The world we are stumbling on has had changes within over and over, be it agricultural changes (agricultural revolutions), industrial changes (industrial revolutions), or communication technology changes, which have brought us into the world without boundaries. In every change, we often see traces/ruins of civilization which fully bloom and then wither formidably.
A metropolis like Bangkok is equivalent to ruins of evidence that efficiently fuse everything together, be it the beautiful spectacles of the city of divinities or ruins of unfinished civilization. Whenever the world has a change in structure, Bangkok will change suddenly and accordingly (with following side effects).
City of divinities is the nickname of the capital city of Thailand. The extraordinariness of divinities can magically create everything into reality, but actually, the divinities don’t stay every time and everywhere when everything collapses owing to economic, social, and political factors (in dictatorship).
This exhibition marks the meeting of Miti Ruangkritya and Dhyan Ho who bring up the phenomena occurring in a capital city like Bangkok and express them in art. Miti has recorded the economical ruins from a previous period in Thailand. Dhyan has searched and recorded the traces of expressions from proletarians (local and foreign). When everything is built, the traces of these proletarians will not remain in this city of divinities.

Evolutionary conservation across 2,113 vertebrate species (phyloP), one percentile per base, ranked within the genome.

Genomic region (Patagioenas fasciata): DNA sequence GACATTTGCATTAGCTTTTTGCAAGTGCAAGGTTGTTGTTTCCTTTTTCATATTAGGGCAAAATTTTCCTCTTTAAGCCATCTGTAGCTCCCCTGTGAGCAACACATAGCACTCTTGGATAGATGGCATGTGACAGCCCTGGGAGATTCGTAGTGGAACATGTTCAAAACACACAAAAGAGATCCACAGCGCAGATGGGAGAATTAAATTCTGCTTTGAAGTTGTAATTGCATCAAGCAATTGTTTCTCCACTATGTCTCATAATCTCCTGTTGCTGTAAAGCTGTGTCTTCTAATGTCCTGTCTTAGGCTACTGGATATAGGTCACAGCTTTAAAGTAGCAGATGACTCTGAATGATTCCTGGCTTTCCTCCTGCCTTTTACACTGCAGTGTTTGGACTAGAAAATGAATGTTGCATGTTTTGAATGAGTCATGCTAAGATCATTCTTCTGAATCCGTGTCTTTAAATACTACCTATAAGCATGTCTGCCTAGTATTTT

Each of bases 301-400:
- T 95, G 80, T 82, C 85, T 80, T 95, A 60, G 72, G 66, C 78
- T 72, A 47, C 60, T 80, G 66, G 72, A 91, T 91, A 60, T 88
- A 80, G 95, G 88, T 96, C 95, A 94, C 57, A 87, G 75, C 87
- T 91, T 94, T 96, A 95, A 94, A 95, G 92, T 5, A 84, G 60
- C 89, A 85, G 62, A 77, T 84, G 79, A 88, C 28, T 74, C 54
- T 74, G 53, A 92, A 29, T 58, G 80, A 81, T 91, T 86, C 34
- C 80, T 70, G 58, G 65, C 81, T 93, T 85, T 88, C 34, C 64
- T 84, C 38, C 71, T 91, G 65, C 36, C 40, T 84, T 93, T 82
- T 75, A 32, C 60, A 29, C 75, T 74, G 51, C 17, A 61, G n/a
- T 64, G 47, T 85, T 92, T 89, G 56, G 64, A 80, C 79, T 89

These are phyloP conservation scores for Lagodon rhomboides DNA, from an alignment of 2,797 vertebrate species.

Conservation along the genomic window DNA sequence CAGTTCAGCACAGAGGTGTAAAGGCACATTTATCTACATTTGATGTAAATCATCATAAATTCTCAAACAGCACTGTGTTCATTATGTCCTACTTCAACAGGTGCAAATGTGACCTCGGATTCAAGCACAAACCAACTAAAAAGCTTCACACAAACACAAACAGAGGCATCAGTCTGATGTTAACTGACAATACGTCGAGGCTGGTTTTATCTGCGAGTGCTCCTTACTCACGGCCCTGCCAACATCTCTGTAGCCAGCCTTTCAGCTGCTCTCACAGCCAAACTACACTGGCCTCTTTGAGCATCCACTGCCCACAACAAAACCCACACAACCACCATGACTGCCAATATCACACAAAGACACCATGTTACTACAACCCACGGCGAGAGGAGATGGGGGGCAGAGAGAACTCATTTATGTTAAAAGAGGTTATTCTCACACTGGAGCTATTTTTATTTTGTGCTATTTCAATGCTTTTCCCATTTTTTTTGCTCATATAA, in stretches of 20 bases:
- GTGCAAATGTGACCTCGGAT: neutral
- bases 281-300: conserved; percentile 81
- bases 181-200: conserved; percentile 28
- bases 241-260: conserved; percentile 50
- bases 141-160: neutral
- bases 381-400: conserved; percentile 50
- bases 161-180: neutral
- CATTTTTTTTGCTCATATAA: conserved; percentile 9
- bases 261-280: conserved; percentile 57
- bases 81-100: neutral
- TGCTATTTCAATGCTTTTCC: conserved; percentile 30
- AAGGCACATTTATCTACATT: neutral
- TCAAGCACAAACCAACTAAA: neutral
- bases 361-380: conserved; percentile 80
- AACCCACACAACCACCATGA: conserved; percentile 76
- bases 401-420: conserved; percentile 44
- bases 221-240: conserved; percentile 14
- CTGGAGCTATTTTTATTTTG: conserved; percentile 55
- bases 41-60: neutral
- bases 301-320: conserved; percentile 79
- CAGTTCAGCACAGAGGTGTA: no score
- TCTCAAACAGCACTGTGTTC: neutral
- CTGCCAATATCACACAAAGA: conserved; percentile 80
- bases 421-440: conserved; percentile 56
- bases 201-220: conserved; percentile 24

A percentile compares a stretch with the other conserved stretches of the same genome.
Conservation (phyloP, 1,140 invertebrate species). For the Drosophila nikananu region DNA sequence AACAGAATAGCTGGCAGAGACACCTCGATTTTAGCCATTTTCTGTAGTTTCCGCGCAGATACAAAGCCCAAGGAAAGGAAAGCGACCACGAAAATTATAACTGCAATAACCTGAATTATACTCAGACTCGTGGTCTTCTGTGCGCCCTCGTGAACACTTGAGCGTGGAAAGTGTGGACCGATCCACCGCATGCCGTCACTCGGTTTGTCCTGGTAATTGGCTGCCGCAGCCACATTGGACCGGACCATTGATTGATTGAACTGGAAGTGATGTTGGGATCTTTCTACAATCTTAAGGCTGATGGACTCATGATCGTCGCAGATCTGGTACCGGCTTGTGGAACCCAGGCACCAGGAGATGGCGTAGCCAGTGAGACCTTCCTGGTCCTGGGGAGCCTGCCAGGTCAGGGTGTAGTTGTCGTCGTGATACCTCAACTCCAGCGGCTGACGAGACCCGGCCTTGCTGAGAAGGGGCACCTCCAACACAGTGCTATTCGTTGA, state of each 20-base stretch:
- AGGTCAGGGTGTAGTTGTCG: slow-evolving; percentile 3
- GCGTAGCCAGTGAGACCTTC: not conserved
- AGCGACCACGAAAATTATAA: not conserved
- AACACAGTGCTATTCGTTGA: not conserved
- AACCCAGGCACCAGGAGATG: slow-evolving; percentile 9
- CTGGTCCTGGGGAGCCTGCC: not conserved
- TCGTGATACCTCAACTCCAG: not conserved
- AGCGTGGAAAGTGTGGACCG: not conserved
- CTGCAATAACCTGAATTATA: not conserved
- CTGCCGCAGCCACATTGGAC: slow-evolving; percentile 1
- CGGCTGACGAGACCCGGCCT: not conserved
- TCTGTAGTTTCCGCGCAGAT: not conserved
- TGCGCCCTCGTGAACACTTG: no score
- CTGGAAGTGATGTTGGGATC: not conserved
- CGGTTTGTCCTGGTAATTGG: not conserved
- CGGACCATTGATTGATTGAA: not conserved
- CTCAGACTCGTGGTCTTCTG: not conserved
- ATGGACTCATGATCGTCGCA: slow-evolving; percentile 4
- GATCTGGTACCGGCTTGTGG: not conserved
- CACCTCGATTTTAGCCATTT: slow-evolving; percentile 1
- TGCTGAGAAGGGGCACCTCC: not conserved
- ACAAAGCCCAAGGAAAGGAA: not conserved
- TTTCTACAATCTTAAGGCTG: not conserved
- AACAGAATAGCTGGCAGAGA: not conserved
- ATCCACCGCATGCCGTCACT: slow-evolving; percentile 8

This exhibition acts to screen the traces that have occurred in this city. The ruins still exist without any degradation. The sight is not just the resources that are lost together with money and human dignity that proletarians have, but also, astonishingly, the ruins of unfinished civilization that people in Bangkok have to face. The civilization and the extension of this capital city have led us to see some changes, be it the city, the people, or even the human minds, and also the divinities that stay in this city.
Kritsada Duchsadeevanich, The Art Centre, Silpakorn University